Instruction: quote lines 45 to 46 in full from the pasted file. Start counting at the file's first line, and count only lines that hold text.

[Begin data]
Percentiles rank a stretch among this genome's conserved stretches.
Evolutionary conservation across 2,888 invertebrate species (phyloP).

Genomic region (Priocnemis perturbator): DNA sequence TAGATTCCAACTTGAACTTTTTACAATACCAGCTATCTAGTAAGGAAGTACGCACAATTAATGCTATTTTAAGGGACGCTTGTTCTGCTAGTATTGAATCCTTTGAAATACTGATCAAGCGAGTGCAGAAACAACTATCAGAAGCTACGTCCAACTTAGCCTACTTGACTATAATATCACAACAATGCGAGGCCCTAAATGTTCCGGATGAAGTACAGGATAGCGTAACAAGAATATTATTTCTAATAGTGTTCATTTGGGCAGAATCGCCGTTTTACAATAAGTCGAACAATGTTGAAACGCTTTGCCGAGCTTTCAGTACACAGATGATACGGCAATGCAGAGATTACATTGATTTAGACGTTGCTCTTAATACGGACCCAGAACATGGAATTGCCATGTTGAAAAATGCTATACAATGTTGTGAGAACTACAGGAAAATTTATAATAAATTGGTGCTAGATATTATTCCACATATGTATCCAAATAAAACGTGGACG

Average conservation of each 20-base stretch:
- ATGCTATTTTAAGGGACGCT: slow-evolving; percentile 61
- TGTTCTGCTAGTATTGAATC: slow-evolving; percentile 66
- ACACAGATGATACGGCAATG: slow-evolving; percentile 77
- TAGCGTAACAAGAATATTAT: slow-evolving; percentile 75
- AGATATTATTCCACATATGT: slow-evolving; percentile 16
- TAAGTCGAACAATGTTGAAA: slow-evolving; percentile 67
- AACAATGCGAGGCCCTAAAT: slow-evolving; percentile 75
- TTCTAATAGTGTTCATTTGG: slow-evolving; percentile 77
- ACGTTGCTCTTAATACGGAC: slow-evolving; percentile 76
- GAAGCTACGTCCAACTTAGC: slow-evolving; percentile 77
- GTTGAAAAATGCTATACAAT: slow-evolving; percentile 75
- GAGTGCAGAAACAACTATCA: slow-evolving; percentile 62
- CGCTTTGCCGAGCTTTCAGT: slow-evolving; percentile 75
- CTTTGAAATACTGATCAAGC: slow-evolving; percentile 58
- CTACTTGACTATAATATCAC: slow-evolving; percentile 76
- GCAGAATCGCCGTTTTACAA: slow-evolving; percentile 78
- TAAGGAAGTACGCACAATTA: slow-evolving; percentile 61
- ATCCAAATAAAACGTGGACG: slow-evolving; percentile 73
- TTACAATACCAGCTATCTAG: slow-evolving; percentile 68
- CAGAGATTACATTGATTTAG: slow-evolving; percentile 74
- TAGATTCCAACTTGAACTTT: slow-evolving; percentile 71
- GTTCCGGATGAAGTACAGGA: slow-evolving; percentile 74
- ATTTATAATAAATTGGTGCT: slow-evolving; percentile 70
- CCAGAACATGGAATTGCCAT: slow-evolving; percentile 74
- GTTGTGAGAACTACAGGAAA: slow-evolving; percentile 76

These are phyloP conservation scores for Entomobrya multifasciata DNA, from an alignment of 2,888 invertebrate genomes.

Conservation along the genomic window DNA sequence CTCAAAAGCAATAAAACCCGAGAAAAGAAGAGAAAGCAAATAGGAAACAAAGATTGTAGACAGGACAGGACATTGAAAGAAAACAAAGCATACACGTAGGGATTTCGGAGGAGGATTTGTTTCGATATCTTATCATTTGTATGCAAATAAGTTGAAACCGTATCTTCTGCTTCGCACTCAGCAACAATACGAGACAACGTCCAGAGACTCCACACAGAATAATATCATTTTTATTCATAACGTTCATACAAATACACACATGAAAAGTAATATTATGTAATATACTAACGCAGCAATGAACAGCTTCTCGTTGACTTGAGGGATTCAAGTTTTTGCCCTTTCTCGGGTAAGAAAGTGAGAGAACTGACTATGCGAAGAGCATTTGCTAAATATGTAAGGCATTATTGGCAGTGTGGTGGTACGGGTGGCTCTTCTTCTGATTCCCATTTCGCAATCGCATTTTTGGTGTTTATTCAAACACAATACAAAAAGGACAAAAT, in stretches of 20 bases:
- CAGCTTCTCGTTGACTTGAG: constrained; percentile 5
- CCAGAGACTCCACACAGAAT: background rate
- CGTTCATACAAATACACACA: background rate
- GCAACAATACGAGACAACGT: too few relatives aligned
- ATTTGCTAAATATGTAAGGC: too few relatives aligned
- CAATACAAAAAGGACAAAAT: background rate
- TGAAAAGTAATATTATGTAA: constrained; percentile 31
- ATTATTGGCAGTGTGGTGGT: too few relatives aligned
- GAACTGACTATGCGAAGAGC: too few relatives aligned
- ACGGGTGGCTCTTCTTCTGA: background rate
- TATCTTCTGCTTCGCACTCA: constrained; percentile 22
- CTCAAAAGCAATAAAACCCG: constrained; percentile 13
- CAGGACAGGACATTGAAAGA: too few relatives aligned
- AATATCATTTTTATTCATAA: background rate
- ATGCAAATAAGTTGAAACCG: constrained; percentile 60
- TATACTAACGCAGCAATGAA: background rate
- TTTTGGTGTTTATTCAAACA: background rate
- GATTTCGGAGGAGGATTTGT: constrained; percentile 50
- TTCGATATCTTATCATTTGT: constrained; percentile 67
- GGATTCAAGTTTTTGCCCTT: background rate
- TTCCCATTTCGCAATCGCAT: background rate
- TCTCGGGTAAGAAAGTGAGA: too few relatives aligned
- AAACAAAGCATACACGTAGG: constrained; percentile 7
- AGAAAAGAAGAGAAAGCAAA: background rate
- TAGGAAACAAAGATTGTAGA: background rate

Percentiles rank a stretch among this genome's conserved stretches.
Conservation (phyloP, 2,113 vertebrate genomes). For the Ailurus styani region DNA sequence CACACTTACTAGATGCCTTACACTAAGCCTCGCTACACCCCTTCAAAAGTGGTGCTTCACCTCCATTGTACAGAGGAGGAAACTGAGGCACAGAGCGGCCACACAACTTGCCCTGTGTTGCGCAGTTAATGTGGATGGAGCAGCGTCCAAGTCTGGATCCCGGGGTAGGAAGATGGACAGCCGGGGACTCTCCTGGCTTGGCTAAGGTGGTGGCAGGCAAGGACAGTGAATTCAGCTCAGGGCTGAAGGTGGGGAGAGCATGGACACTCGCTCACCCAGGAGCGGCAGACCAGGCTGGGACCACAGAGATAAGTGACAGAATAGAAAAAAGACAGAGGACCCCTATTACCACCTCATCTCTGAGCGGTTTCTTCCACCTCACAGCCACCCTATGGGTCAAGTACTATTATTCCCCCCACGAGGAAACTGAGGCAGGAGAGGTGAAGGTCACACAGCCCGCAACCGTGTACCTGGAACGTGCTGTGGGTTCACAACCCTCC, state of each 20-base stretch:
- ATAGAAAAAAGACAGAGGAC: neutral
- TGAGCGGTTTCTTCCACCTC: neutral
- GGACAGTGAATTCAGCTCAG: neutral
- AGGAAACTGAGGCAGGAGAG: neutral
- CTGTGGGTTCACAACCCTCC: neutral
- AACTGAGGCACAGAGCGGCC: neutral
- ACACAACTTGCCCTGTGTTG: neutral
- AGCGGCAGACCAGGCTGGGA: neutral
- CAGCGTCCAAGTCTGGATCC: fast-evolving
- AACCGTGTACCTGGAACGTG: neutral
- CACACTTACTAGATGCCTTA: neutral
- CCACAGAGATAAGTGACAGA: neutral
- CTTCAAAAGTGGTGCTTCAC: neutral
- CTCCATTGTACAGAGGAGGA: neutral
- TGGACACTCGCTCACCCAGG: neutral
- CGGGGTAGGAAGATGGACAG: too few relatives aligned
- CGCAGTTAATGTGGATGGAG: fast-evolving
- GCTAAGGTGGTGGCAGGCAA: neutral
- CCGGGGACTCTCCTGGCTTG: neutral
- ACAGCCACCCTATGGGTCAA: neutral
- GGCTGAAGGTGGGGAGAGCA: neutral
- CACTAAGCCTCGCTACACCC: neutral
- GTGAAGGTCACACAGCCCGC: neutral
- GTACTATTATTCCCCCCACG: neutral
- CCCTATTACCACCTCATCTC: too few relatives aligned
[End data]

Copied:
- AATATCATTTTTATTCATAA: background rate
- ATGCAAATAAGTTGAAACCG: constrained; percentile 60